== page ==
Ajahn Brahm

"Opening the Door of Your Heart" (excerpt from) WHO ORDERED THE TRUCKLOAD OF DUNG? by Ajahn Brahm

Sevcen Monks0041
“Monks on Morning Round” by Min Wae Aung


Opening the Door of Your Heart" (excerpt from) WHO ORDERED THE TRUCKLOAD OF DUNG?
by Ajahn Brahm

SEVERAL CENTURIES AGO, seven monks were in a cave in a jungle somewhere in Asia, meditating on the type of unconditional love I described in the previous story. There was the head monk, his brother, and his best friend. The fourth was the head monk’s enemy: they just could not get along. The fifth monk in the group was a very old monk, so advanced in years that he was expected to die at any time. The sixth monk was sick—so ill in fact that he too could die at any time. And the last monk, the seventh, was the useless monk. He always snored when he was supposed to be meditating; he couldn’t remember his chanting, and if he did he would chant off-key He couldn’t even keep his robes on properly. But the others tolerated him and thanked him for teaching them patience.

One day a gang of bandits discovered the cave. It was so remote, so well hidden, that they wanted to take it over as their own base, so they decided to kill all the monks. The head monk, fortunately, was a very persuasive speaker. He managed—don’t ask me how— to persuade the gang of bandits to let all the monks go, except one, who would be killed as a warning to the other monks not to let anyone know the location of the cave. That was the best deal the head monk could wrangle from the bandits.

The head monk was left alone for a few minutes to make the awful decision of who should be sacrificed so that the others could go free.

When I tell this story in public, I pause here to ask my audience, ‘‘Well, who do you think the head monk chose?” Such questions stop some of my audience from going to sleep during my talk, and it wakes up the others who are already asleep. I remind them that there was the head monk, the brother, the best friend, the enemy, the old monk and the sick monk (both close to death), and the useless monk. Who do you think he chose?

Some then suggest the enemy. “No,” I say.
“His brother?”
“Wrong.”
The useless monk always gets a mention—how uncharitable we are! Once I have had my bit of fun, I reveal the answer: the head monk was unable to choose.

His love for his brother was exactly the same, no more and no less, than his love for his best friend—which was exactly the same as his love for his enemy, for the old monk, the sick monk, and even for the dear old useless monk. He had perfected the meaning of unconditional love. He too was expressing to his fellow monks “The door of my heart will always be open to you, whatever you do, whoever you are.”

The door of the head monk’s heart was wide open to all, with unconditional, non-discriminating, free-flowing love. And most poignantly, his love for others was equal to his love for himself. The door of his heart was open to himself as well. That’s why he couldn’t choose between himself and others.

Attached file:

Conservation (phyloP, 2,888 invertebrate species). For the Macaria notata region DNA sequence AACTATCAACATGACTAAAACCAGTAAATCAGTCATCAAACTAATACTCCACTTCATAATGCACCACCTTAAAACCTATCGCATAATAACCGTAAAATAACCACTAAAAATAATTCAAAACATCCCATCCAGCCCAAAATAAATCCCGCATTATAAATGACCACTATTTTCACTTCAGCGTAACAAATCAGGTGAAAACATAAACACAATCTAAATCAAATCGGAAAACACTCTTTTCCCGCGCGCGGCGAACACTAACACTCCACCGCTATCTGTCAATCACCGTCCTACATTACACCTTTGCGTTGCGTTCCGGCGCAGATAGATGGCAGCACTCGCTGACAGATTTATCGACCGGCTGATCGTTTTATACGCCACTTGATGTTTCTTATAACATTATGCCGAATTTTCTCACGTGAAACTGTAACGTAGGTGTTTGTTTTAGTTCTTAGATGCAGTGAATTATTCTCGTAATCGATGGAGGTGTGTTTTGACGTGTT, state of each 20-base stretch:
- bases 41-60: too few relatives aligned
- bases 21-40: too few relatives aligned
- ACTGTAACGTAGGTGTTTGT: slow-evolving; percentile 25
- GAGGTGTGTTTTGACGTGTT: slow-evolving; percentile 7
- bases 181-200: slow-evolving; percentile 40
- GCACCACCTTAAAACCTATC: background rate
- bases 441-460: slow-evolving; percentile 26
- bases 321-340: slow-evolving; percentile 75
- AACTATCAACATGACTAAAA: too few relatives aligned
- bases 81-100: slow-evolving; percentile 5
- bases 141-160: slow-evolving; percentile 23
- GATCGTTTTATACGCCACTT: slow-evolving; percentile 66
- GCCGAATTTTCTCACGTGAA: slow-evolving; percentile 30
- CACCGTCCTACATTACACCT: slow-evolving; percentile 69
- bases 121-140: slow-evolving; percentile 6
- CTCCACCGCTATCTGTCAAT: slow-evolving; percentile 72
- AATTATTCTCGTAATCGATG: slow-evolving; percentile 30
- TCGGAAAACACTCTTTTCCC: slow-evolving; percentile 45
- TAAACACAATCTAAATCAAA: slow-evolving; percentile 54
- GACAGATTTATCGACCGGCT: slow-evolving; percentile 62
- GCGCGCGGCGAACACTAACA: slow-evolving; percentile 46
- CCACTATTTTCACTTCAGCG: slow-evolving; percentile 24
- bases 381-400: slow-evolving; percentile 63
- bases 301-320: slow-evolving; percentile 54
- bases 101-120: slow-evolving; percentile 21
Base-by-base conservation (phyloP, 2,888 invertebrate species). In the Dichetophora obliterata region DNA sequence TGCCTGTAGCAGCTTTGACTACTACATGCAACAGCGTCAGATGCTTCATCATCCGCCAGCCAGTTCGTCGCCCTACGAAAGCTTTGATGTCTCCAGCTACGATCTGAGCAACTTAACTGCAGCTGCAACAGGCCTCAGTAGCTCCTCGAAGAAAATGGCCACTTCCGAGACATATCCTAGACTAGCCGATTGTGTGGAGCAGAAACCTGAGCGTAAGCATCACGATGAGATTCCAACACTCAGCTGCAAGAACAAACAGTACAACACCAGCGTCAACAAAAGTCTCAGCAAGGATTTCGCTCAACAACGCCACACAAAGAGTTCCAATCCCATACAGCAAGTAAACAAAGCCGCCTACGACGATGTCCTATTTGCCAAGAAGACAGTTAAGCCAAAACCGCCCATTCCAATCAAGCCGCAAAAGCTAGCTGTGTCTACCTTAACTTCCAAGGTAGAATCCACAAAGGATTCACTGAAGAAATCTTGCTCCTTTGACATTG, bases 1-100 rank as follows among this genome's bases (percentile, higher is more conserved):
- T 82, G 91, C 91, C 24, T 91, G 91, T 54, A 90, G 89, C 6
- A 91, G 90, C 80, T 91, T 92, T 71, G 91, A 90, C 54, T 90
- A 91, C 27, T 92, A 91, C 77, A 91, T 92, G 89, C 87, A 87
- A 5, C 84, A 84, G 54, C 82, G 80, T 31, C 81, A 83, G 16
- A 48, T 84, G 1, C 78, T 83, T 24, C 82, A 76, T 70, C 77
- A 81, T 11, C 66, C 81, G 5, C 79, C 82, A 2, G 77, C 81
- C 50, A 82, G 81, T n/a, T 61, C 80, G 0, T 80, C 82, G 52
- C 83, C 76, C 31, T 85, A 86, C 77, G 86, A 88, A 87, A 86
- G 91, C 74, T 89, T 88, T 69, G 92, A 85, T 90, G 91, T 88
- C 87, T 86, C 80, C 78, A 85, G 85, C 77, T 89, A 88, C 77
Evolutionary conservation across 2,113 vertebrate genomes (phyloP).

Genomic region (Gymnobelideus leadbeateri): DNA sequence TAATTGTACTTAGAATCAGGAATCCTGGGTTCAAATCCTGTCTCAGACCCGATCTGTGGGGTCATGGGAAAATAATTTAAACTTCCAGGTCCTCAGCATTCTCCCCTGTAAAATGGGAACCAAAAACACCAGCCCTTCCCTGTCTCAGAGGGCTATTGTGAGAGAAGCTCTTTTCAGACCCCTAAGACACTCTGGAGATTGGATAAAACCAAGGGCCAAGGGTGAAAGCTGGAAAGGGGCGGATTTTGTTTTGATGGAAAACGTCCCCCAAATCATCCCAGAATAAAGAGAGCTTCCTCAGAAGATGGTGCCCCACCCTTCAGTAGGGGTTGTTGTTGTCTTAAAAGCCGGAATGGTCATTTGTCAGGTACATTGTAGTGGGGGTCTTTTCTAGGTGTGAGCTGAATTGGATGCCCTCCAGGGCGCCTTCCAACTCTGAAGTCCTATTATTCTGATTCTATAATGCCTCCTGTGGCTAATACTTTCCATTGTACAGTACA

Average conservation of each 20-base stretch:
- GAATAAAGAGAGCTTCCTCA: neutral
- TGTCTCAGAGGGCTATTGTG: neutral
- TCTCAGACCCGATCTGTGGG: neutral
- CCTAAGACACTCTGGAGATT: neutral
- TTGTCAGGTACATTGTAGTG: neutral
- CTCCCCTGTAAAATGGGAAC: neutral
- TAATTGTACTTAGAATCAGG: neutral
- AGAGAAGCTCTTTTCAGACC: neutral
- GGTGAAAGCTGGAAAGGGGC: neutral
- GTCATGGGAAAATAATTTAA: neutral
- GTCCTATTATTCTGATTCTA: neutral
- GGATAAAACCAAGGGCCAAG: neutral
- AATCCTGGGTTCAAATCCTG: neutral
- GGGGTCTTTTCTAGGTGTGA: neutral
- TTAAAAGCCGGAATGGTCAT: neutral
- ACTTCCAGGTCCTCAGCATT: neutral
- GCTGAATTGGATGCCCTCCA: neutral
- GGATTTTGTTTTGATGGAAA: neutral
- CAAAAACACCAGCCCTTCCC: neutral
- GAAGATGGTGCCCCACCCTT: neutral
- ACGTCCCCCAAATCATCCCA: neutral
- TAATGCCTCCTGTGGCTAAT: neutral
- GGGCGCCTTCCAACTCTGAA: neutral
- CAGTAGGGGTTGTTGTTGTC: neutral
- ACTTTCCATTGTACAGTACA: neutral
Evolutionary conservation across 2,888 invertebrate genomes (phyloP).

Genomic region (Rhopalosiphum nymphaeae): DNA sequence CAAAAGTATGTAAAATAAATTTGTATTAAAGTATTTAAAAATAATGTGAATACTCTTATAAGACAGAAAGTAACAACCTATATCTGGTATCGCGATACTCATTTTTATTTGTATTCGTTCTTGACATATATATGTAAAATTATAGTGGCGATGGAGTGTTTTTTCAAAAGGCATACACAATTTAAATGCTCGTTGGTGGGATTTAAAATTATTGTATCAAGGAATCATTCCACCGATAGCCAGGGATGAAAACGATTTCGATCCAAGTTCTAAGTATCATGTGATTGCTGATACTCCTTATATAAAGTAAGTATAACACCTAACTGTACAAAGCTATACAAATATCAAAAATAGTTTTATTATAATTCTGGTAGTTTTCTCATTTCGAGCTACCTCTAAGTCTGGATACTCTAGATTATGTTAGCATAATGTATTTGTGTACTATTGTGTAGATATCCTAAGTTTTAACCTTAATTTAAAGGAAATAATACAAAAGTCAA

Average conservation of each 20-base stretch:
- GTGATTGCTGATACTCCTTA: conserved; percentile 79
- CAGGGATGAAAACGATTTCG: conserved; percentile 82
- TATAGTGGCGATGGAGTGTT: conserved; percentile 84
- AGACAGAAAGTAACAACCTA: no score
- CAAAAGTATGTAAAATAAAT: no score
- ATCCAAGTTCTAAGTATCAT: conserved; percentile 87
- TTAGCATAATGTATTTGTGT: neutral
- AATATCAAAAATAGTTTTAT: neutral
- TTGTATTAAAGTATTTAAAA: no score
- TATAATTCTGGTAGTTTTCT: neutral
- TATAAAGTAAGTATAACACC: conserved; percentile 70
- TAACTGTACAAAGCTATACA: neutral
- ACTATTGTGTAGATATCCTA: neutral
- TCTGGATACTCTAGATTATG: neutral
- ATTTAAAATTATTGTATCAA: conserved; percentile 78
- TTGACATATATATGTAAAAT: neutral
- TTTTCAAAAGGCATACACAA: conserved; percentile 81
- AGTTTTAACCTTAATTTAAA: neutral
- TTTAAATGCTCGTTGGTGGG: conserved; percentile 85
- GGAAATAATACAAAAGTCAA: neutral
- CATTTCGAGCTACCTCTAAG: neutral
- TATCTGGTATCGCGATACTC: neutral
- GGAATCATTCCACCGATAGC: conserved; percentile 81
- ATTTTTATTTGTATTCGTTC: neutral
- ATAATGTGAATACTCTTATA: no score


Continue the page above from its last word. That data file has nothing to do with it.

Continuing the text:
I remind the Judeo-Christians in my audience that their books say to “love thy neighbor as thyself.” Not more than yourself and not less than yourself, but equal to yourself. It means to regard others as one would regard oneself, and oneself as one regards others.

Why is it that most in my audience thought that the head monk would choose himself to die? Why is it, in our culture, that we are always sacrificing ourselves for others and this is held to be good? Why is it that we are more demanding, more critical, and more punishing of ourselves than of anyone else? It is for one and the same reason: we have not yet learned how to love ourselves.

If you find it difficult to say to another, “The door of my heart is open to you, whatever you do,” then that difficulty is trifling compared with the difficulty you will face in saying to yourself, “Me, the one I’ve been so close to for as long as I can remember, myself—the door of my heart is open to me as well, to all of me no matter what I have done. Come in.”

That’s what I mean by loving ourselves: it’s called forgiveness. It is stepping free from the prison of guilt; it is being at peace with oneself. And if you do find the courage to say those words to yourself, honesty, in the privacy of your inner world, then you will rise up to meet sublime love. One day, we all have to say to ourselves those words, or ones similar, with honesty, without playing games. When we do, it is as if a part of ourselves that had been rejected, living outside in the cold for so long, has now come home. We feel unified, whole, and free to be happy. Only when we love ourselves in such a way can we know what it means to really love another, no more and no less.

And please remember you do not have to be perfect, without fault, to give yourself such love. If you wait for perfection, it never arrives. We must open the door of our heart to ourselves,
whatever we have done. Once inside, then we are perfect.

People often ask me what happened to those seven monks when the head monk told the bandits that he was unable to choose.

The story, as I heard it many years ago, didn’t say: it stopped where I have finished. But I know what happened next; I figured out what must have ensued. When the head monk explained to the bandits why he couldn’t choose between himself and another, and described the meaning of love and forgiveness as I have just done for you, then all the bandits were so impressed and inspired that not only did they let the monks live, but they became monks themselves!
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